Why It’s Important to Work Out Outside During the Winter

As the fall and winter months approach, many people put their exercise routines on the backburner.

Of course, all of the pumpkin pies, turkey, stuffing, family gatherings, holiday parties, cookies at the office break table, and those awful holiday blues subconsciously also encourage us to indulge more and workout less.

However, there are an overwhelming number of health benefits to keeping up with your morning exercise routine as the temperatures dip.

Here are some other important reasons why you should be working out outside during the winter.

You Will Get More Sweaty Bang for Your Buck

When you drink very cold water on a hot day, your body works harder to regulate the temperature.

The reverse is true when it comes to being out in the frigid temperatures. Your body has to work harder to keep you warm throughout the duration of your outdoor workout.

This results in a higher calorie burn for less effort.

While the number of calories you burn overall will depend on your body and muscle mass, your weight, height, genetics, and the temperature extremity, you can expect to burn up to a third more calories overall.

Your Heart Will Thank You

Female Running In The Mountains

In addition to the heart-pumping benefits of a good workout, cold weather has been scientifically proven to make the heart work harder and faster to pump blood through the body.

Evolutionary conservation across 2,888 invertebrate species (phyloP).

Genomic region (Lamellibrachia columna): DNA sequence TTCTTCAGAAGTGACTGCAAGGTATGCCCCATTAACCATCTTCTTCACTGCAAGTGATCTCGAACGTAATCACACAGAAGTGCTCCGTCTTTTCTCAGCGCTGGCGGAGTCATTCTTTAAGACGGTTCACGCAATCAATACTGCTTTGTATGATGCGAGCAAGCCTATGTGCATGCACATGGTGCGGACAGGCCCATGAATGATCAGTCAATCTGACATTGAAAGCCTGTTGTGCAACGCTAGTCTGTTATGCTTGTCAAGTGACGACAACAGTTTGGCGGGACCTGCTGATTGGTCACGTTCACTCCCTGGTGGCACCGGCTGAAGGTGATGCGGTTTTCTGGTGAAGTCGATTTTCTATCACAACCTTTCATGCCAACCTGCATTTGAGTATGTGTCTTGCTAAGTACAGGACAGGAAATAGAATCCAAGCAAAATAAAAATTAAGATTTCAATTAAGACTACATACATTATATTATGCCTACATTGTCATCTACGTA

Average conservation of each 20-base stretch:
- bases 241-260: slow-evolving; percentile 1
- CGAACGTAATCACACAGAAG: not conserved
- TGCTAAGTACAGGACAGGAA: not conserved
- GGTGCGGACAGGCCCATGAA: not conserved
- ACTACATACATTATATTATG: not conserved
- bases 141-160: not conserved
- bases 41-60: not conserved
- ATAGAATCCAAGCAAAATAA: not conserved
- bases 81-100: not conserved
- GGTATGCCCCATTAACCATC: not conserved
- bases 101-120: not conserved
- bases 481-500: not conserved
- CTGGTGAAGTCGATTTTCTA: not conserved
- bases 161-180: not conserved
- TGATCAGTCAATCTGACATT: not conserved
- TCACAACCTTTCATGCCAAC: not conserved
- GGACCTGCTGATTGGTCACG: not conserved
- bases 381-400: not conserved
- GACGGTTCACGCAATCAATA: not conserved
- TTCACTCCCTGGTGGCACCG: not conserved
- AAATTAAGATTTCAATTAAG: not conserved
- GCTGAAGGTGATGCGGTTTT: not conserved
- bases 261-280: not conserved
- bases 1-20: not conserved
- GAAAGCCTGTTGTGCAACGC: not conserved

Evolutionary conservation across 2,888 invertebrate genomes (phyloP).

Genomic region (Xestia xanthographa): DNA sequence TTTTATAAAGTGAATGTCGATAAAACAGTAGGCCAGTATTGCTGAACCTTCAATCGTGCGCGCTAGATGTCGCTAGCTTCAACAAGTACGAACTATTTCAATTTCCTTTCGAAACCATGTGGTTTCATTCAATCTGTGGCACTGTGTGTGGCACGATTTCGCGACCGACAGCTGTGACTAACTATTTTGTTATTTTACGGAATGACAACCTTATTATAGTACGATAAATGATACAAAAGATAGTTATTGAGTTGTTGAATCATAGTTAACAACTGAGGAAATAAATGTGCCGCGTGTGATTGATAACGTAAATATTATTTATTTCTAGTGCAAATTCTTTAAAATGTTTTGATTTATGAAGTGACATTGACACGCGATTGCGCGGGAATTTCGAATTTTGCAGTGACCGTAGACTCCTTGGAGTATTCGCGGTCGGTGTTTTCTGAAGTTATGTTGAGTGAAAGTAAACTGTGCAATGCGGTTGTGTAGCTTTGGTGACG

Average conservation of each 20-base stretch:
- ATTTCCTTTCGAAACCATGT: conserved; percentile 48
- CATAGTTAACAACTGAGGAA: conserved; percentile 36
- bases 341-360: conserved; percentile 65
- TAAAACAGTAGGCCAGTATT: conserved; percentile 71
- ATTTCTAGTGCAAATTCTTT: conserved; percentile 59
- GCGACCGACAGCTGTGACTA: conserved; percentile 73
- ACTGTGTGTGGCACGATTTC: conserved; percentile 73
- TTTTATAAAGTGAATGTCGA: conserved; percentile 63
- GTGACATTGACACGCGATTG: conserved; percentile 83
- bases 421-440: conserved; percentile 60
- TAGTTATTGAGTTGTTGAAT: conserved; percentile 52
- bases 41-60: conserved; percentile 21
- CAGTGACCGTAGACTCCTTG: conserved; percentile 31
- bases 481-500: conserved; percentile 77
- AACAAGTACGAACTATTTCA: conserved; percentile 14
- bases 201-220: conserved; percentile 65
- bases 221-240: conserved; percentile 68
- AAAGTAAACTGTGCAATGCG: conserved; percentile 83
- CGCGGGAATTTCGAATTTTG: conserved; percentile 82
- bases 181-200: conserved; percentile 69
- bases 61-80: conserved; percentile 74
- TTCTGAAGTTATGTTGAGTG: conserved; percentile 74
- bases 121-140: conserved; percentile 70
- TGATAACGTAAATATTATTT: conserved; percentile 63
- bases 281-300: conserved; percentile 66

If you are in good health and shape and are accustomed to regular cardiovascular training or workouts, cold-weather sessions can actually make your heart even stronger.

If you have not worked out in a long time or are out of shape, you may want to check with a doctor to see if these heart-pumping, cold-weather sessions may put too much strain on your heart muscle.

Vitamin D: Nature’s Winter Candy

The human body needs vitamin D all year. Since vitamin D is primarily derived from sun exposure, it makes sense that many people become deficient in the winter months.

You will get your daily dose of vitamin D during your outdoor winter fitness routine with at least 15 minutes of exposure.

Many guys will make the excuse that all that sweating under all of those layers of clothes will lead to hypothermia, muscle cramping, and charley horses, but the truth is that workout gear with moisture-wicking properties actually regulates your body temperature in frigid climates.

Aside from the slight possibility that you may slip on some ice, there are actually few other hazards associated with outdoor winter exercise.

Here’s a great list of supplements to take to help you build muscle while working out. Working out in the cold will help you bulk up, and be fit and ready for next spring!

Featured image credit: RightFit Personal Training

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